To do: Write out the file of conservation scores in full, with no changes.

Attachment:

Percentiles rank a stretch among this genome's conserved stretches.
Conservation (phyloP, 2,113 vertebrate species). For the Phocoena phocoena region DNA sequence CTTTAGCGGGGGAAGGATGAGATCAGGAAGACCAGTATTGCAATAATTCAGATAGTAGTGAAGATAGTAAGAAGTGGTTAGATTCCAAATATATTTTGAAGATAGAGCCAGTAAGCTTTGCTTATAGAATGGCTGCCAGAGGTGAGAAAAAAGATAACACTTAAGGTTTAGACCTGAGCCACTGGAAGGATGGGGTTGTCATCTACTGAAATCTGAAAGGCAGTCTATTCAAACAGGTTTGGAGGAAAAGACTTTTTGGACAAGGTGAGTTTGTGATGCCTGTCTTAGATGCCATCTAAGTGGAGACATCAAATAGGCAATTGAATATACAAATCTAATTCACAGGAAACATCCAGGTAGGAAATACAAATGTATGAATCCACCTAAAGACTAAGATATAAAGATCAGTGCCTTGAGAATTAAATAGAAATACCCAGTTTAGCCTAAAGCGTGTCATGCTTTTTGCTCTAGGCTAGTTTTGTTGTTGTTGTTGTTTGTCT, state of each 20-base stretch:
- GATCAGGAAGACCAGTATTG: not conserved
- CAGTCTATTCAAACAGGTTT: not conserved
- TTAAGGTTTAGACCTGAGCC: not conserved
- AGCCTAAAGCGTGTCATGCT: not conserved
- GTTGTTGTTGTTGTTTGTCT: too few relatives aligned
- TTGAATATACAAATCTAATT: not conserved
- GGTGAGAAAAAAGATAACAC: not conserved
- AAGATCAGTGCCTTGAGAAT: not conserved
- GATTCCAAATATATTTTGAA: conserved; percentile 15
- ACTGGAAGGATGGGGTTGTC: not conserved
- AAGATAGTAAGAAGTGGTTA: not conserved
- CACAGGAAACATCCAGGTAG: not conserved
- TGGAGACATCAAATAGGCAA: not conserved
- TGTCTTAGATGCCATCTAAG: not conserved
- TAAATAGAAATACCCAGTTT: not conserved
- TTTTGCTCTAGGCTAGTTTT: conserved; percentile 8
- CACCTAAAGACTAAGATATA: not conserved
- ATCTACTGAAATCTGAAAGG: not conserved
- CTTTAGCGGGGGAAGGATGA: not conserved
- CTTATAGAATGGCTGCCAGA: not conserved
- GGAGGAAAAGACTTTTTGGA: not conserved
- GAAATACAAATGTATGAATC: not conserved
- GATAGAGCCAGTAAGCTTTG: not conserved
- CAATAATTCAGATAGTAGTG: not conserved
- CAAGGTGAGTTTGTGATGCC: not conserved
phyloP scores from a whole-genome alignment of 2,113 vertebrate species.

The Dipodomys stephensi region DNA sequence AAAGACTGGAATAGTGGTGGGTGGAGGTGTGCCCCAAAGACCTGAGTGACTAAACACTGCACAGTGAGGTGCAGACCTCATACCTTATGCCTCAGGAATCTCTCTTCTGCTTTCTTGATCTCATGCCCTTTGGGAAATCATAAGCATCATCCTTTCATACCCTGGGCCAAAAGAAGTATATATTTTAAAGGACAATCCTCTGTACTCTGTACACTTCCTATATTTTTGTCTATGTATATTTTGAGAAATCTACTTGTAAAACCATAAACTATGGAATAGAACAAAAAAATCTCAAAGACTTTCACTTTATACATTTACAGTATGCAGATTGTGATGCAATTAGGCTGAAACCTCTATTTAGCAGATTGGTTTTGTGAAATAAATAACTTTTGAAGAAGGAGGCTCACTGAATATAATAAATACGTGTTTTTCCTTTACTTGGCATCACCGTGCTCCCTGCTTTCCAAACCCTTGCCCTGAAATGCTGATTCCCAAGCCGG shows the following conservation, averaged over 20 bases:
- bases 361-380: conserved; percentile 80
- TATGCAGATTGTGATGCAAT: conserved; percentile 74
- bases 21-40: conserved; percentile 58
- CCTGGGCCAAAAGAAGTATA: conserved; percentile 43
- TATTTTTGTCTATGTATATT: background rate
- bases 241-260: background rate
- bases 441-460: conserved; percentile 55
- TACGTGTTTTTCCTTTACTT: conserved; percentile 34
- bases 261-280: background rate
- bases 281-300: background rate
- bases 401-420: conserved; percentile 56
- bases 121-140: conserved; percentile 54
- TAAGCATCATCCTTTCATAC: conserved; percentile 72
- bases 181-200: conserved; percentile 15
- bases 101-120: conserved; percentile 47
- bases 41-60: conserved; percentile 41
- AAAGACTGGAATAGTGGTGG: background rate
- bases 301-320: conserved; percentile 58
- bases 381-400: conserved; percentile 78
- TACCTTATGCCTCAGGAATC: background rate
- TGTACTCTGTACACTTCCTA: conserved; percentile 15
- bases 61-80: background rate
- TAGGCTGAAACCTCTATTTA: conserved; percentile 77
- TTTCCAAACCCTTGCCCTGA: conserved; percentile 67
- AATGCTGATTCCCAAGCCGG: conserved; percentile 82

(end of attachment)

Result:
Percentiles rank a stretch among this genome's conserved stretches.
Conservation (phyloP, 2,113 vertebrate species). For the Phocoena phocoena region DNA sequence CTTTAGCGGGGGAAGGATGAGATCAGGAAGACCAGTATTGCAATAATTCAGATAGTAGTGAAGATAGTAAGAAGTGGTTAGATTCCAAATATATTTTGAAGATAGAGCCAGTAAGCTTTGCTTATAGAATGGCTGCCAGAGGTGAGAAAAAAGATAACACTTAAGGTTTAGACCTGAGCCACTGGAAGGATGGGGTTGTCATCTACTGAAATCTGAAAGGCAGTCTATTCAAACAGGTTTGGAGGAAAAGACTTTTTGGACAAGGTGAGTTTGTGATGCCTGTCTTAGATGCCATCTAAGTGGAGACATCAAATAGGCAATTGAATATACAAATCTAATTCACAGGAAACATCCAGGTAGGAAATACAAATGTATGAATCCACCTAAAGACTAAGATATAAAGATCAGTGCCTTGAGAATTAAATAGAAATACCCAGTTTAGCCTAAAGCGTGTCATGCTTTTTGCTCTAGGCTAGTTTTGTTGTTGTTGTTGTTTGTCT, state of each 20-base stretch:
- GATCAGGAAGACCAGTATTG: not conserved
- CAGTCTATTCAAACAGGTTT: not conserved
- TTAAGGTTTAGACCTGAGCC: not conserved
- AGCCTAAAGCGTGTCATGCT: not conserved
- GTTGTTGTTGTTGTTTGTCT: too few relatives aligned
- TTGAATATACAAATCTAATT: not conserved
- GGTGAGAAAAAAGATAACAC: not conserved
- AAGATCAGTGCCTTGAGAAT: not conserved
- GATTCCAAATATATTTTGAA: conserved; percentile 15
- ACTGGAAGGATGGGGTTGTC: not conserved
- AAGATAGTAAGAAGTGGTTA: not conserved
- CACAGGAAACATCCAGGTAG: not conserved
- TGGAGACATCAAATAGGCAA: not conserved
- TGTCTTAGATGCCATCTAAG: not conserved
- TAAATAGAAATACCCAGTTT: not conserved
- TTTTGCTCTAGGCTAGTTTT: conserved; percentile 8
- CACCTAAAGACTAAGATATA: not conserved
- ATCTACTGAAATCTGAAAGG: not conserved
- CTTTAGCGGGGGAAGGATGA: not conserved
- CTTATAGAATGGCTGCCAGA: not conserved
- GGAGGAAAAGACTTTTTGGA: not conserved
- GAAATACAAATGTATGAATC: not conserved
- GATAGAGCCAGTAAGCTTTG: not conserved
- CAATAATTCAGATAGTAGTG: not conserved
- CAAGGTGAGTTTGTGATGCC: not conserved
phyloP scores from a whole-genome alignment of 2,113 vertebrate species.

The Dipodomys stephensi region DNA sequence AAAGACTGGAATAGTGGTGGGTGGAGGTGTGCCCCAAAGACCTGAGTGACTAAACACTGCACAGTGAGGTGCAGACCTCATACCTTATGCCTCAGGAATCTCTCTTCTGCTTTCTTGATCTCATGCCCTTTGGGAAATCATAAGCATCATCCTTTCATACCCTGGGCCAAAAGAAGTATATATTTTAAAGGACAATCCTCTGTACTCTGTACACTTCCTATATTTTTGTCTATGTATATTTTGAGAAATCTACTTGTAAAACCATAAACTATGGAATAGAACAAAAAAATCTCAAAGACTTTCACTTTATACATTTACAGTATGCAGATTGTGATGCAATTAGGCTGAAACCTCTATTTAGCAGATTGGTTTTGTGAAATAAATAACTTTTGAAGAAGGAGGCTCACTGAATATAATAAATACGTGTTTTTCCTTTACTTGGCATCACCGTGCTCCCTGCTTTCCAAACCCTTGCCCTGAAATGCTGATTCCCAAGCCGG shows the following conservation, averaged over 20 bases:
- bases 361-380: conserved; percentile 80
- TATGCAGATTGTGATGCAAT: conserved; percentile 74
- bases 21-40: conserved; percentile 58
- CCTGGGCCAAAAGAAGTATA: conserved; percentile 43
- TATTTTTGTCTATGTATATT: background rate
- bases 241-260: background rate
- bases 441-460: conserved; percentile 55
- TACGTGTTTTTCCTTTACTT: conserved; percentile 34
- bases 261-280: background rate
- bases 281-300: background rate
- bases 401-420: conserved; percentile 56
- bases 121-140: conserved; percentile 54
- TAAGCATCATCCTTTCATAC: conserved; percentile 72
- bases 181-200: conserved; percentile 15
- bases 101-120: conserved; percentile 47
- bases 41-60: conserved; percentile 41
- AAAGACTGGAATAGTGGTGG: background rate
- bases 301-320: conserved; percentile 58
- bases 381-400: conserved; percentile 78
- TACCTTATGCCTCAGGAATC: background rate
- TGTACTCTGTACACTTCCTA: conserved; percentile 15
- bases 61-80: background rate
- TAGGCTGAAACCTCTATTTA: conserved; percentile 77
- TTTCCAAACCCTTGCCCTGA: conserved; percentile 67
- AATGCTGATTCCCAAGCCGG: conserved; percentile 82